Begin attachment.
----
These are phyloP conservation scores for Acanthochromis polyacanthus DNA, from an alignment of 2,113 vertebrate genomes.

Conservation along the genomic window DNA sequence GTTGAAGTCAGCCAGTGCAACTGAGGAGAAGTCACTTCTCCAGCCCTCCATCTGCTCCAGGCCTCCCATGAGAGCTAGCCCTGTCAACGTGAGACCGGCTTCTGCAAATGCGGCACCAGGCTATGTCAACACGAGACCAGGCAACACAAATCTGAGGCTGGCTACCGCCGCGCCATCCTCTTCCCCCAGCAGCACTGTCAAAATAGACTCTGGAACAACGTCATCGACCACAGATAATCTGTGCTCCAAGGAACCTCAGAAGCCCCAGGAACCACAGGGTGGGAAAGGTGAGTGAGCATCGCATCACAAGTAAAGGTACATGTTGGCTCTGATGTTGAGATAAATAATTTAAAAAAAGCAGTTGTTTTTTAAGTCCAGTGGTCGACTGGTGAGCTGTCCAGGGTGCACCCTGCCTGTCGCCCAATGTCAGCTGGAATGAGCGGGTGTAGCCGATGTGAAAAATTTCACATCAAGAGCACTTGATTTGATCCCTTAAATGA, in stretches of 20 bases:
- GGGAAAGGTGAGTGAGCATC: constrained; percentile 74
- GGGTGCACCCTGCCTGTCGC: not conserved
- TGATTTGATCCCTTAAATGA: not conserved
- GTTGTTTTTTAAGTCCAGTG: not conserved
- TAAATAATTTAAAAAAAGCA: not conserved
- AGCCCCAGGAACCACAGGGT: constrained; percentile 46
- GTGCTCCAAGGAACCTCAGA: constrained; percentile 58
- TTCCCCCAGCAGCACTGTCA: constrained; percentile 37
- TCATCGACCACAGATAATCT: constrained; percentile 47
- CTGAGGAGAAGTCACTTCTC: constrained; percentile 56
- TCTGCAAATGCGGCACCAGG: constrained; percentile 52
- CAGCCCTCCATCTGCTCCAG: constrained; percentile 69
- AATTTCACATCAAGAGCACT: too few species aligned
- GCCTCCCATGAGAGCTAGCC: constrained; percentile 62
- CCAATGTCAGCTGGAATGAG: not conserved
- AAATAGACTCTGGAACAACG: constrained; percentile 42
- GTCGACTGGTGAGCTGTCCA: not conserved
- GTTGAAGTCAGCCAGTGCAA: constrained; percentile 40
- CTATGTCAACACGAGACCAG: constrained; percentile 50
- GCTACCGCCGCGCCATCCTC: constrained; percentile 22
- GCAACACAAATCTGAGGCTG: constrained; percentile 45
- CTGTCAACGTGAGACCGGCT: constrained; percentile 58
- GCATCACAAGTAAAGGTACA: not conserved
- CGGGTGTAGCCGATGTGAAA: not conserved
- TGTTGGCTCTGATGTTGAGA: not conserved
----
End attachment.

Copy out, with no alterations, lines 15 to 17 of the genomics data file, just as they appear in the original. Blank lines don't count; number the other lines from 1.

- AATTTCACATCAAGAGCACT: too few species aligned
- GCCTCCCATGAGAGCTAGCC: constrained; percentile 62
- CCAATGTCAGCTGGAATGAG: not conserved